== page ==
A luxury residential apartment project in Melbourne’s upmarket suburb of Toorak has taken steps towards sustainability, mostly without the buyers even realising it.
Marketing for One Irving Road, developed by Jack Gringlas’s Jadig Group, includes an emissions-free electric BMW i3 for the first five buyers.
Asking prices range from $1.55 million to $4.5 million, and so far three apartments have been sold for around $4.25 million, $2.8 million, and $2.3 million.
Apartments have a range of sustainability features including solar energy for the common areas, double glazing and a high thermal rating. But selling agent Mark Wridgway, a director of RT Edgar Toorak, said the market was not explicitly looking for these attributes. Though the project had more sustainability features than the average luxury project, Mr Wridgway would not describe the project as “a green building”, but as a “step towards it”.
Designed by Ron Unger Architects, the development’s 18 apartments all have NatHERS ratings of close to seven stars, above the Victorian Building Code’s minimum six-star requirement. Thermal mass has been a contributor to the energy rating, with the exterior and party walls all solid brick, masonry or core-filled blockwork.
Double glazing has been used for 99 per cent of all windows and glazed doors throughout, and solar photovoltaic panels have been installed to generate self-sustaining electricity for common area lighting. All lighting in both common areas and individual apartments comprises energy-efficient LEDs.
A rainwater harvesting system has been installed with 40,000 litres of storage, with the water reticulated for ground floor courtyard landscaping and balcony planter irrigation and all toilet flushing.
The development’s car park – which provides up to three bays for each apartment – is wired for electric vehicle charging for two bays per apartment.
The standard provision is a 10 amp charging unit, and as part of the BMW offer those buyers will receive the car manufacturer’s own 15 amp charging unit, which can be accessed by owners via a phone app to monitor charge levels or carry out actions such as start the heater before the owner heads down to jump in.
Mr Gringlas said the car charging points did not require sophisticated charging systems or individual meters.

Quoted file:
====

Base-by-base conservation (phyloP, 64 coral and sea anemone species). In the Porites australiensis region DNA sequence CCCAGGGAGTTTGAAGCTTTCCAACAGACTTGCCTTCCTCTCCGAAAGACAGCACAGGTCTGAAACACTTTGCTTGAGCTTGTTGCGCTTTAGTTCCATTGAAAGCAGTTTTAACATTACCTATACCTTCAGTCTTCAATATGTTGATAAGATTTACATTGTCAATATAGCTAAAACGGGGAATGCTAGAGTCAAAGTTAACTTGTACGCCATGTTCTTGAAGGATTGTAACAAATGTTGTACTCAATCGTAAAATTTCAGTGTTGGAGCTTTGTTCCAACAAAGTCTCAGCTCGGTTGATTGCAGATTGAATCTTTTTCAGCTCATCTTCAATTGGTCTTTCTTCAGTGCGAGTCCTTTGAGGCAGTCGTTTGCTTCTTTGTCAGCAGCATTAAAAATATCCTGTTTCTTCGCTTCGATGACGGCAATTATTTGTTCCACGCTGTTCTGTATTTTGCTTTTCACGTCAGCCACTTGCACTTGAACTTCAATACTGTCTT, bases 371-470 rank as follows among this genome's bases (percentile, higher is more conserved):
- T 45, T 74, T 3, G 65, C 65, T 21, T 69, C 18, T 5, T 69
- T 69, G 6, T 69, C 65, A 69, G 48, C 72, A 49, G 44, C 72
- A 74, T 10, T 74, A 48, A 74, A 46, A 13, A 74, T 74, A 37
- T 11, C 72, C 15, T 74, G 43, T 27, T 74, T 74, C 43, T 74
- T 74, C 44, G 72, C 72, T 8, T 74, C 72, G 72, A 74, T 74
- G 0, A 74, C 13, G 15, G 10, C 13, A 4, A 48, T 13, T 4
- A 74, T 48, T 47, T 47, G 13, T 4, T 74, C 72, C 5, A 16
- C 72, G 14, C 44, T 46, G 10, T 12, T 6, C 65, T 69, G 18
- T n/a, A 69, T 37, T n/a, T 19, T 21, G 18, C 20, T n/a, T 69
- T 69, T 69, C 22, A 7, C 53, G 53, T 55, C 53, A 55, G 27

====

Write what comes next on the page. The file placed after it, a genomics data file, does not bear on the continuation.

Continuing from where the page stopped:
“It was actually simpler to just run a 15amp circuit directly from each apartment to their respective car-spaces [which are on the apartment title] much the same as you would do in your own home,” Mr Gringlas said.
Because the cost of car charging forms part of the owner’s overall apartment electricity bill, Mr Gringlas said this also enables them to negotiate directly with energy providers rather than having an “embedded” supplier for the car charging, and a different one for the apartment.
Mr Wridgway said the offer of the electric BMW “got the phone ringing”.
The car was recently awarded the Australian Good Design Award 2015 in the Sustainability category for innovations including the use of 100 per cent wind power for manufacture, use of a material manufactured from weeds in the door panels and recycled materials for the body shell.
However, sustainability is not top of mind for buyers at the top end of the residential property market when they are making a decision, he said.
Generally, people purchasing these types of apartments are downsizing from the family home, he said.
“They are looking at other things, like the size – is it big enough? And the lifestyle, whether an apartment lifestyle will suit them. There are a lot of other questions [for those buyers] other than sustainability. There is a lot of uncertainty [that comes with downsizing] and a lot of questions around that choice.”
Mr Wridgway said that if “all the other boxes are ticked” around space, design, lifestyle, location and amenity, “some people will think, ‘oh yes, and I want green too’.”
Mr Gringlas previously controlled electric motor business CMG.